Nine back on form thanks to Harry Potter

There’s
no doubting the attraction of Harry Potter: in books, in the cinema and on our TV
screens.

The
Nine Network likes him because he’s enabled it to finish this most difficult year of ratings with
another weekly win. It was
a year when Nine’s audience share fell to its lowest level, but Saturday night it
was the Nine of old – winning the final night of ratings easily and the final
week.

PBL likes Harry
because the fourth movie in the series, Harry Potter and the Goblet of Fire, opens in Australia on
Thursday and will be the last chance for the company to halt the slide in the
value of its 50% stake in the struggling Hoyts cinema
chain. Like the
rest of the cinema business, Hoyts is doing it tough as DVDs, the internet and a shortage of genuinely
interesting movies keep patrons away.

But at Nine, Harry Potter and
the Chamber of Secrets
attracted 1.474 million viewers for its free-to-air premiere on Saturday
night, which the Network to win the night
with a 38.5% share to 25.4% for Seven, 18.2% for Ten, 13.5% for the ABC and 4.5%
for SBS. Nine
won everywhere on the night, even Perth.

Over
the week Nine won with a share of 31.2% to 26.6% for
Seven, 22.9% for Ten, 14.1% for the ABC and 5.1% for SBS. Nine
won four of the five major metro markets: it was second to Seven in Perth.

AFI Awards hurt by late start
Controversially delayed until after Harry Potter on Saturday night, Nine’s telecast
of the AFI Awards only averaged 399,000 people from when they started
just before 11pm to when they finished around 1.30am. Now that’s not a
big audience, after starting with a peak of 895,000 viewers.

Last night’s TV
ratings

The Winners The first night of summer ratings was hit by
the Kath and Kim telemovie on the ABC that was watched by more than 2.09
million viewers. That enabled Seven to jump to a clear win, its first Sunday
night victory in months – even if it’s out of the official prime time ratings
season which finished Saturday night. The final night of the gymnastics did well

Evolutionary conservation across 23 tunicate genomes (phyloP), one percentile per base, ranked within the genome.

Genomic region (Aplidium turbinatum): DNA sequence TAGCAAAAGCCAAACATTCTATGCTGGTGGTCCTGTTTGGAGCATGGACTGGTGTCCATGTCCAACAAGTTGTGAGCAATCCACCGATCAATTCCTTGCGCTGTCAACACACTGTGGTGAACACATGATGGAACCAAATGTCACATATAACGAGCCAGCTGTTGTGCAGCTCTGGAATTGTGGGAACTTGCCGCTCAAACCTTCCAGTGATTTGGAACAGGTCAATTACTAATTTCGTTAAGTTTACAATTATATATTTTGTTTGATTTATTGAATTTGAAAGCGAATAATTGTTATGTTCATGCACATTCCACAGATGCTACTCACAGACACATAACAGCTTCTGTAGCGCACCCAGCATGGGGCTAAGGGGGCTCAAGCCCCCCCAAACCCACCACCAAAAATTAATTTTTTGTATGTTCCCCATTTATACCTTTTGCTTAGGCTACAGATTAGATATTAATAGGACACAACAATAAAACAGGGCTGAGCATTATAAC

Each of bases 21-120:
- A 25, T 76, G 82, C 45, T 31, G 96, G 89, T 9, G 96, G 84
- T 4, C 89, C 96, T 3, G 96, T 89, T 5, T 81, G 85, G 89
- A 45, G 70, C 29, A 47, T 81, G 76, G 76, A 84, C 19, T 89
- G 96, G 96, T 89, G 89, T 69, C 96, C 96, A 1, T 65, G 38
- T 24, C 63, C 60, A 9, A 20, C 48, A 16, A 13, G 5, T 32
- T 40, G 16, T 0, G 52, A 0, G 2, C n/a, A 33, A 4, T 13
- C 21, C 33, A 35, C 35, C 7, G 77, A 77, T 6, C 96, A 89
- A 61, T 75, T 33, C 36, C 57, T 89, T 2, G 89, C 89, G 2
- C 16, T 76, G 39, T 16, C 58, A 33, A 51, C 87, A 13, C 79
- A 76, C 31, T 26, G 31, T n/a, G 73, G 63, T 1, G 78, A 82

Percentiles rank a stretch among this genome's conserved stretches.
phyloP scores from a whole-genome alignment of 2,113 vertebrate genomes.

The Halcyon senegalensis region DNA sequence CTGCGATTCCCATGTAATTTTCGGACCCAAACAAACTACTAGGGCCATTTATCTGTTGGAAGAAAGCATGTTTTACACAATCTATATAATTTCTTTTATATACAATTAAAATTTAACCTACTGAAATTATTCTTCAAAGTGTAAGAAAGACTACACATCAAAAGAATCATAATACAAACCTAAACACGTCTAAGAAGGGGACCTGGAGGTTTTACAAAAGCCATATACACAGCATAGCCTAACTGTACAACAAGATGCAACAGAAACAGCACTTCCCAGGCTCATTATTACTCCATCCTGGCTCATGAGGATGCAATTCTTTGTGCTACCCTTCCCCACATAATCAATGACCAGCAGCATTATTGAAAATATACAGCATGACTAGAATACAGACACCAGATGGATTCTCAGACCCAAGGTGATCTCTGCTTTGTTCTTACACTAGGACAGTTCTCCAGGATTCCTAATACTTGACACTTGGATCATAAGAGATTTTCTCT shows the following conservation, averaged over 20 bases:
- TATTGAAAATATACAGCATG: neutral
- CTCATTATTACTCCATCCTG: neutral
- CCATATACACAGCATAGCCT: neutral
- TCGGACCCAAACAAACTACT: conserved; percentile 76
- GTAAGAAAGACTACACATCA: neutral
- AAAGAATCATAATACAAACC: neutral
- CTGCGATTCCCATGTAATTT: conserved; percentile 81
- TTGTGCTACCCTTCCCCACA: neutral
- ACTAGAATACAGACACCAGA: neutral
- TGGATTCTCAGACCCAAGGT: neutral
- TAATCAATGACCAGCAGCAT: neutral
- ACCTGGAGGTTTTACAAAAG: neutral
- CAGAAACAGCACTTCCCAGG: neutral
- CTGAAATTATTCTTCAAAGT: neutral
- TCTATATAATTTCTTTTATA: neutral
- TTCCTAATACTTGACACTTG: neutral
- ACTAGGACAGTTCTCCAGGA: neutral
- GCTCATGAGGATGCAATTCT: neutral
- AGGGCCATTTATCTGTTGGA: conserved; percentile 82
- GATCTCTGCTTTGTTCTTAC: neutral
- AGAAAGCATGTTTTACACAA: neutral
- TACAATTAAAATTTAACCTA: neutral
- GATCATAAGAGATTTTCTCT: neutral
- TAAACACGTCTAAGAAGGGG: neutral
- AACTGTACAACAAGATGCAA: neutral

for Seven with 1.142 million people tuning in from 7.30pm to 10pm. Seven’s Hot
Property
at 6.30pm also did well with 1.347 million, narrowly behind Nine News
(1.406 million) in the first half hour, then easily beating Backyard Blitz
(924,000 in repeat).The ABC 7pm News also did well with 1.04 million. Nine had
two episodes of the slow Midsomer Murders series from the UK back to back from
8.30pm to 1am. The repeat did better (470,000) than the new episode (452,000)
and that’s why Nine’s share went backward.
Ten’s best was its 5pm News with 834,000. Smallville (a former Nine program) at
7.30pm for the first time, was watched by 834,000, while Brainiac, which
preceded it was watched by 711,000.
The Losers

Well hard to find any losers, it’s summer ratings and
all sorts of audience levels are tolerated. The third day of the cricket test
averaged 928,000 up to 6.30pm, which was pretty good, but Nine News couldn’t
drive to its usual win. It was watched by 1.406 million to Seven’s 1.516 million. Not losers, but an interesting
development.

News & CA Seven News won because of the big margin in Perth, which it
gets regularly on Sundays but usually it’s offset by big winning margins for Nine
in Sydney, Melbourne and Brisbane. Last night, Nine beat Seven in Sydney 456,000
to 450,000 – interesting given that Seven had a soft lead-in at 5.30pm and Nine
had the cricket. In Melbourne, Nine News was easily beaten by Seven News, 507,000 to
382,000 (a real turn-up). In Brisbane, Nine won by a 1,000 viewers, but in
Adelaide (where the Test is being played) Nine won 180,000 to just 126,000 for
Seven.
The Stats Seven won with a national share of 29.0% to 23.9% for
Nine, 22.7% for the ABC, 19.4% for Ten and 5.1% for SBS. Seven and Nine dead
heated in Sydney, Seven won Melbourne, Brisbane and Perth and Nine won Adelaide.
Glenn Dyer’s
comments
Don’t believe anyone in TV who says summer ratings don’t matter. They
do, but more latitude is given to programs that have low audience
numbers. Viewing levels are falling and won’t be rising again until
late January but these slower nights are financially important. The
finish of the cricket at 6.30pm didn’t help Nine’s traditionally strong
Sunday night news which was beaten by Seven at 6pm. It seems it’s the
tradition of News at 6pm that might be important, not the network.